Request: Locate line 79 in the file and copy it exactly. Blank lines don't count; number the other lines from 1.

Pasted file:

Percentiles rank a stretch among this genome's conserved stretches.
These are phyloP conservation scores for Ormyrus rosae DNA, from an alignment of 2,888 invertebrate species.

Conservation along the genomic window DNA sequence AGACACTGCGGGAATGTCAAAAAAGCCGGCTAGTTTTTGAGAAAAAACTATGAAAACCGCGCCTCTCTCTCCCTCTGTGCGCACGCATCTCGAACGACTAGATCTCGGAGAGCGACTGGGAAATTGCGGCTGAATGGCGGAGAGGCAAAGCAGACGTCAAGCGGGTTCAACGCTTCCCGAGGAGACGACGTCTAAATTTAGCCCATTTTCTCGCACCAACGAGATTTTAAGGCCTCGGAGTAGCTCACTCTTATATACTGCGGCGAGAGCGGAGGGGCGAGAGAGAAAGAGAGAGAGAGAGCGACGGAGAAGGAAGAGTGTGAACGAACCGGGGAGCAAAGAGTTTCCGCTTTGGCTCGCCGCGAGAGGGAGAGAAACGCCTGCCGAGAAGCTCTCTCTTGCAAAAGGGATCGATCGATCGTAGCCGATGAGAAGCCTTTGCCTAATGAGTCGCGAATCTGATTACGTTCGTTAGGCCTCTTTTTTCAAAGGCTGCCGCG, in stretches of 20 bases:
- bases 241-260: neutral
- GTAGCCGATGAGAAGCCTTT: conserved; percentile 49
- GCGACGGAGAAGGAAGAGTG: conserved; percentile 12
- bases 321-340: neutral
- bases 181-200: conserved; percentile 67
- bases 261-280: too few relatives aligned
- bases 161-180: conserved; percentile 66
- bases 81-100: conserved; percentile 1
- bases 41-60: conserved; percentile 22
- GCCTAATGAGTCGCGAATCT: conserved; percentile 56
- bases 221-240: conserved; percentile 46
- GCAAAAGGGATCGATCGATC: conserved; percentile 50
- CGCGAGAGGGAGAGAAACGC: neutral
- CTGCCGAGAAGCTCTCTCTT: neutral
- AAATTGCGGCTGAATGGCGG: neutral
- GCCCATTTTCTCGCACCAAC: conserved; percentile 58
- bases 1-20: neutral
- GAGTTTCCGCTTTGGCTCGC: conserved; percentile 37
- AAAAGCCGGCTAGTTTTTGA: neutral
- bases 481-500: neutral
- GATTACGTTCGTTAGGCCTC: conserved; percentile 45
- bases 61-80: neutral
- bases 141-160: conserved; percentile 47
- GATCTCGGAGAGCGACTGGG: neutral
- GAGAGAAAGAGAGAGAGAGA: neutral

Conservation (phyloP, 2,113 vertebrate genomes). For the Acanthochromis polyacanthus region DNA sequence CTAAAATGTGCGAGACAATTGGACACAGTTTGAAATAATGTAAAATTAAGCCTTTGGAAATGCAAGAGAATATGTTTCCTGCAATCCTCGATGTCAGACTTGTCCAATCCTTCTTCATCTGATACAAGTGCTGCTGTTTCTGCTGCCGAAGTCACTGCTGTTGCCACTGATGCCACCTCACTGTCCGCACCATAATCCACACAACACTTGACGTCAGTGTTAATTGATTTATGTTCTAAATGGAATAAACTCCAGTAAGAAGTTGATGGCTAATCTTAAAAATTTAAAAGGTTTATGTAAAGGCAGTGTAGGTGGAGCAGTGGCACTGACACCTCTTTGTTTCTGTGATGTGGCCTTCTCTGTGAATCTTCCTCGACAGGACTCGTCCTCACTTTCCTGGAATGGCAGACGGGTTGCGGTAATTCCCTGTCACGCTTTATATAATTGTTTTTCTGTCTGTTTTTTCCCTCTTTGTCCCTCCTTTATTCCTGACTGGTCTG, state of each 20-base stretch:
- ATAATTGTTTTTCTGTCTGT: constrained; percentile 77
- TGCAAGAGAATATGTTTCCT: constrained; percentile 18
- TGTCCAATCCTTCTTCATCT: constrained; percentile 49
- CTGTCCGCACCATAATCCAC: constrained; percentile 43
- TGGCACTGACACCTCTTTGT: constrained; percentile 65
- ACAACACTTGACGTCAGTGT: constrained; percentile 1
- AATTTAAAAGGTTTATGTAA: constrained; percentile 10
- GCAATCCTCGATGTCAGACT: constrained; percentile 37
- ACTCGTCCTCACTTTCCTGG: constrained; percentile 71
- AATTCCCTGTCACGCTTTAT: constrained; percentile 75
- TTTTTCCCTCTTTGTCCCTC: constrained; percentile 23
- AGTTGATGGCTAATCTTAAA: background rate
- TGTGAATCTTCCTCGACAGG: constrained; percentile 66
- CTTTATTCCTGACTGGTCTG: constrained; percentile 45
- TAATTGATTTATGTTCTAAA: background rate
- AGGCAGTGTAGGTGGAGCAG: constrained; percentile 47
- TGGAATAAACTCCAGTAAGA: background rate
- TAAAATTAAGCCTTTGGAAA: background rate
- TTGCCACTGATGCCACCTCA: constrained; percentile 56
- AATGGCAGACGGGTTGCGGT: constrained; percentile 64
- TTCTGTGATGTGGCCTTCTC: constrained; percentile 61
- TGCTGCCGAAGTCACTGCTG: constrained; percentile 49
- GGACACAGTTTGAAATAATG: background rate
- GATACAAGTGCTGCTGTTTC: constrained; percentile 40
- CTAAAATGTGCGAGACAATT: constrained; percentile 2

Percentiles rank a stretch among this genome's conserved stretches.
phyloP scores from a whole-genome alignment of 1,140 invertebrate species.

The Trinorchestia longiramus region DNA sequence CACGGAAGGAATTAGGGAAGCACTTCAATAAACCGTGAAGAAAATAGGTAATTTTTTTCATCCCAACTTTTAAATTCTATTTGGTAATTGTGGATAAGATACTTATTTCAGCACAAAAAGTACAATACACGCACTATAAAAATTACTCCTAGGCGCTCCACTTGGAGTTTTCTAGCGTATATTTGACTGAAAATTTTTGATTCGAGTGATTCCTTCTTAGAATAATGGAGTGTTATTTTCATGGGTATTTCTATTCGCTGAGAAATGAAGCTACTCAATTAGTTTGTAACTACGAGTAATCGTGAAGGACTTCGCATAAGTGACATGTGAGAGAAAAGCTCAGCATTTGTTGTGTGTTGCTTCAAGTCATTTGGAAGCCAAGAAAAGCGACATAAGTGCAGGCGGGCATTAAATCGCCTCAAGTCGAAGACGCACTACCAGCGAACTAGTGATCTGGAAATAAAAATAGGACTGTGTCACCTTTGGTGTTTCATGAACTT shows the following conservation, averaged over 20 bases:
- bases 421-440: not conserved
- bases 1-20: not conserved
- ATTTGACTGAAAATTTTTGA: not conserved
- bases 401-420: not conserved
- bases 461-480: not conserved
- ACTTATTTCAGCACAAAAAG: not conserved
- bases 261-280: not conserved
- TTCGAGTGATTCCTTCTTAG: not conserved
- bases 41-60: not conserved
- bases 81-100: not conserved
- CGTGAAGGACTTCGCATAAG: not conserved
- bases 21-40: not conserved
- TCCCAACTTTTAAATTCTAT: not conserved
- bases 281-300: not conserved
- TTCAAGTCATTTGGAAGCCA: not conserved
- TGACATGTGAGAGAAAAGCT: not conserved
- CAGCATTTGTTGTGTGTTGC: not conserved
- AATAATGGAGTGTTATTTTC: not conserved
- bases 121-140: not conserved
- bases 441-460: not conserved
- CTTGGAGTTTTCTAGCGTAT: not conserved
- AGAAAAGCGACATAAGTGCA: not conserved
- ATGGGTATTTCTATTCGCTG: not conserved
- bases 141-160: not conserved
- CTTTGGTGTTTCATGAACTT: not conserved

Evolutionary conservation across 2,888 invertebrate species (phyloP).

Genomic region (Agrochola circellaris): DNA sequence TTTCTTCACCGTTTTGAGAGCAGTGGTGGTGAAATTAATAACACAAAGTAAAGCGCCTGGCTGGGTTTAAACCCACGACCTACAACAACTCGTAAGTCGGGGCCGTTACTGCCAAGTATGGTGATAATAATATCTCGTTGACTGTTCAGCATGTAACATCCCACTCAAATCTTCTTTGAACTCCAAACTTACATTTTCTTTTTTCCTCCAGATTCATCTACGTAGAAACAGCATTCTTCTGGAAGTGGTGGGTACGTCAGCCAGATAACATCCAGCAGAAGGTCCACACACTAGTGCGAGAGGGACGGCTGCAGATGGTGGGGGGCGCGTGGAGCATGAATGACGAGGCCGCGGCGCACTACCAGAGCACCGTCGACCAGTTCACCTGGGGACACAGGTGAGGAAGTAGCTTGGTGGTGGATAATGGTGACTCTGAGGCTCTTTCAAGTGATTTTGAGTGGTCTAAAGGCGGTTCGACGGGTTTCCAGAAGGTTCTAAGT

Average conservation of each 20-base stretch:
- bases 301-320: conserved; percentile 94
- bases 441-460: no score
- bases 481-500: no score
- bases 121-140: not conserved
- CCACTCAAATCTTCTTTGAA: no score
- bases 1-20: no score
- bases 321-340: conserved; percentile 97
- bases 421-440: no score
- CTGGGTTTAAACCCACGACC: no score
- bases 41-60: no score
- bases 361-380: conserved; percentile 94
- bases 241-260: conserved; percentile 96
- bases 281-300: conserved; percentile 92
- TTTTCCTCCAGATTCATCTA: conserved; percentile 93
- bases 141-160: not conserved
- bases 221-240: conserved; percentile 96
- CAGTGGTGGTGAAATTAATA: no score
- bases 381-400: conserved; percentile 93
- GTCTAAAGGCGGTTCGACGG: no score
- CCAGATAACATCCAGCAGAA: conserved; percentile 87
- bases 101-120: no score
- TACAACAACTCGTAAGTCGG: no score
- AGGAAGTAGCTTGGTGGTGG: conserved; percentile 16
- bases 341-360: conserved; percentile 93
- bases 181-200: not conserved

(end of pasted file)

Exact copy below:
- AGAAAAGCGACATAAGTGCA: not conserved